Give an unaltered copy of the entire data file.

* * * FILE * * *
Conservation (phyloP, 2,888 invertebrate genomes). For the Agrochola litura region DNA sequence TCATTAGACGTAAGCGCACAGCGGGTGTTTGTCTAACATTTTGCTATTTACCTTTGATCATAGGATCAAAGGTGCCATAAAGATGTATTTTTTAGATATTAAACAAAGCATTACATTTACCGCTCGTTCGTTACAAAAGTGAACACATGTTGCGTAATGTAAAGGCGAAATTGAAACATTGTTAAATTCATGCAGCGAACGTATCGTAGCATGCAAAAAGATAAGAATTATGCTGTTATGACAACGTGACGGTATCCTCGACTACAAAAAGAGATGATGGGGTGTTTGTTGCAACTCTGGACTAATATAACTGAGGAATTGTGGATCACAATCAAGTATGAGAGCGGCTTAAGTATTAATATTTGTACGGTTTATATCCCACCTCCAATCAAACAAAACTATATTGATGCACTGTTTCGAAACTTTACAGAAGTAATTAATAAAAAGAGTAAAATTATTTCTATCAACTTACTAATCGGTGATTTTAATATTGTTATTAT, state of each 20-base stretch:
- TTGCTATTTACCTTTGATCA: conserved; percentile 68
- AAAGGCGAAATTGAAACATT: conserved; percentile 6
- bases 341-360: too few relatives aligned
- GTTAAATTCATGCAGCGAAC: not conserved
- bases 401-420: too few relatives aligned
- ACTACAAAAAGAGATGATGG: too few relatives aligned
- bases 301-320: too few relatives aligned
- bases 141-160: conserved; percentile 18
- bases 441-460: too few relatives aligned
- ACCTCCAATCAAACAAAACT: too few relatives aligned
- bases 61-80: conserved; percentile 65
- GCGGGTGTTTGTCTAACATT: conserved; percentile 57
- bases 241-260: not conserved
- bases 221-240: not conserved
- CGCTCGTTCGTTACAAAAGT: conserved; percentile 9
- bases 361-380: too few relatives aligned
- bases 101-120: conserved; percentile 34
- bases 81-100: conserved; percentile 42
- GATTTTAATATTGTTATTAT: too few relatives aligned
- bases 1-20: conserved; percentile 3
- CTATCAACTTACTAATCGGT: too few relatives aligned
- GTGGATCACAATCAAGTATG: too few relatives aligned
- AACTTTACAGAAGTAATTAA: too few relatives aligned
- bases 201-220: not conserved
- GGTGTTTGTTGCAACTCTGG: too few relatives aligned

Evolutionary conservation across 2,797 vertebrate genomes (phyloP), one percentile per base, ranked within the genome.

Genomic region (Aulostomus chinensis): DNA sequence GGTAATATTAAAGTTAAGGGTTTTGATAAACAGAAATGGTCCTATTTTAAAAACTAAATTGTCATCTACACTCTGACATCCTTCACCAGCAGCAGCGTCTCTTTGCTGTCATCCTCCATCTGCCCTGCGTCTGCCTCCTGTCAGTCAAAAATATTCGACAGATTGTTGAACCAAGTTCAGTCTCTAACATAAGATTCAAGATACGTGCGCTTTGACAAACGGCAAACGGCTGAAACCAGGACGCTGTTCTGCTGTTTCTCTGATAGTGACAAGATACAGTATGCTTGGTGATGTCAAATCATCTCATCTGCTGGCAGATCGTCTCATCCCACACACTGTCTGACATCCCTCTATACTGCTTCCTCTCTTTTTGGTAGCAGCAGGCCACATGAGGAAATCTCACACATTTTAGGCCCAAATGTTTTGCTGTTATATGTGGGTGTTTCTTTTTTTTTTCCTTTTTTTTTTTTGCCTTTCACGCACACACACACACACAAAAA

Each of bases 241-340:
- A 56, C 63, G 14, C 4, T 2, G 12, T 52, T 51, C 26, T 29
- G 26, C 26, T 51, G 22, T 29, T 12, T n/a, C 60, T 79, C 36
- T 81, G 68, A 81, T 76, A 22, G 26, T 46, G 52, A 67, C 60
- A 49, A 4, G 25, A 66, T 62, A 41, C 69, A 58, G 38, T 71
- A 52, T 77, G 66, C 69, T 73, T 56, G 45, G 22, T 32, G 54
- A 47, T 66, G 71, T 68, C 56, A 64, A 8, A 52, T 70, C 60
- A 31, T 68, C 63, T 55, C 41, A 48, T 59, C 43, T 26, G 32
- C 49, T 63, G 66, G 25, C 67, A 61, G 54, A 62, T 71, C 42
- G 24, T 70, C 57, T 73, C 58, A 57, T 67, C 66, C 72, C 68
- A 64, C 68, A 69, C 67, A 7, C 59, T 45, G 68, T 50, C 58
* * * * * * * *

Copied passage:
Conservation (phyloP, 2,888 invertebrate genomes). For the Agrochola litura region DNA sequence TCATTAGACGTAAGCGCACAGCGGGTGTTTGTCTAACATTTTGCTATTTACCTTTGATCATAGGATCAAAGGTGCCATAAAGATGTATTTTTTAGATATTAAACAAAGCATTACATTTACCGCTCGTTCGTTACAAAAGTGAACACATGTTGCGTAATGTAAAGGCGAAATTGAAACATTGTTAAATTCATGCAGCGAACGTATCGTAGCATGCAAAAAGATAAGAATTATGCTGTTATGACAACGTGACGGTATCCTCGACTACAAAAAGAGATGATGGGGTGTTTGTTGCAACTCTGGACTAATATAACTGAGGAATTGTGGATCACAATCAAGTATGAGAGCGGCTTAAGTATTAATATTTGTACGGTTTATATCCCACCTCCAATCAAACAAAACTATATTGATGCACTGTTTCGAAACTTTACAGAAGTAATTAATAAAAAGAGTAAAATTATTTCTATCAACTTACTAATCGGTGATTTTAATATTGTTATTAT, state of each 20-base stretch:
- TTGCTATTTACCTTTGATCA: conserved; percentile 68
- AAAGGCGAAATTGAAACATT: conserved; percentile 6
- bases 341-360: too few relatives aligned
- GTTAAATTCATGCAGCGAAC: not conserved
- bases 401-420: too few relatives aligned
- ACTACAAAAAGAGATGATGG: too few relatives aligned
- bases 301-320: too few relatives aligned
- bases 141-160: conserved; percentile 18
- bases 441-460: too few relatives aligned
- ACCTCCAATCAAACAAAACT: too few relatives aligned
- bases 61-80: conserved; percentile 65
- GCGGGTGTTTGTCTAACATT: conserved; percentile 57
- bases 241-260: not conserved
- bases 221-240: not conserved
- CGCTCGTTCGTTACAAAAGT: conserved; percentile 9
- bases 361-380: too few relatives aligned
- bases 101-120: conserved; percentile 34
- bases 81-100: conserved; percentile 42
- GATTTTAATATTGTTATTAT: too few relatives aligned
- bases 1-20: conserved; percentile 3
- CTATCAACTTACTAATCGGT: too few relatives aligned
- GTGGATCACAATCAAGTATG: too few relatives aligned
- AACTTTACAGAAGTAATTAA: too few relatives aligned
- bases 201-220: not conserved
- GGTGTTTGTTGCAACTCTGG: too few relatives aligned

Evolutionary conservation across 2,797 vertebrate genomes (phyloP), one percentile per base, ranked within the genome.

Genomic region (Aulostomus chinensis): DNA sequence GGTAATATTAAAGTTAAGGGTTTTGATAAACAGAAATGGTCCTATTTTAAAAACTAAATTGTCATCTACACTCTGACATCCTTCACCAGCAGCAGCGTCTCTTTGCTGTCATCCTCCATCTGCCCTGCGTCTGCCTCCTGTCAGTCAAAAATATTCGACAGATTGTTGAACCAAGTTCAGTCTCTAACATAAGATTCAAGATACGTGCGCTTTGACAAACGGCAAACGGCTGAAACCAGGACGCTGTTCTGCTGTTTCTCTGATAGTGACAAGATACAGTATGCTTGGTGATGTCAAATCATCTCATCTGCTGGCAGATCGTCTCATCCCACACACTGTCTGACATCCCTCTATACTGCTTCCTCTCTTTTTGGTAGCAGCAGGCCACATGAGGAAATCTCACACATTTTAGGCCCAAATGTTTTGCTGTTATATGTGGGTGTTTCTTTTTTTTTTCCTTTTTTTTTTTTGCCTTTCACGCACACACACACACACAAAAA

Each of bases 241-340:
- A 56, C 63, G 14, C 4, T 2, G 12, T 52, T 51, C 26, T 29
- G 26, C 26, T 51, G 22, T 29, T 12, T n/a, C 60, T 79, C 36
- T 81, G 68, A 81, T 76, A 22, G 26, T 46, G 52, A 67, C 60
- A 49, A 4, G 25, A 66, T 62, A 41, C 69, A 58, G 38, T 71
- A 52, T 77, G 66, C 69, T 73, T 56, G 45, G 22, T 32, G 54
- A 47, T 66, G 71, T 68, C 56, A 64, A 8, A 52, T 70, C 60
- A 31, T 68, C 63, T 55, C 41, A 48, T 59, C 43, T 26, G 32
- C 49, T 63, G 66, G 25, C 67, A 61, G 54, A 62, T 71, C 42
- G 24, T 70, C 57, T 73, C 58, A 57, T 67, C 66, C 72, C 68
- A 64, C 68, A 69, C 67, A 7, C 59, T 45, G 68, T 50, C 58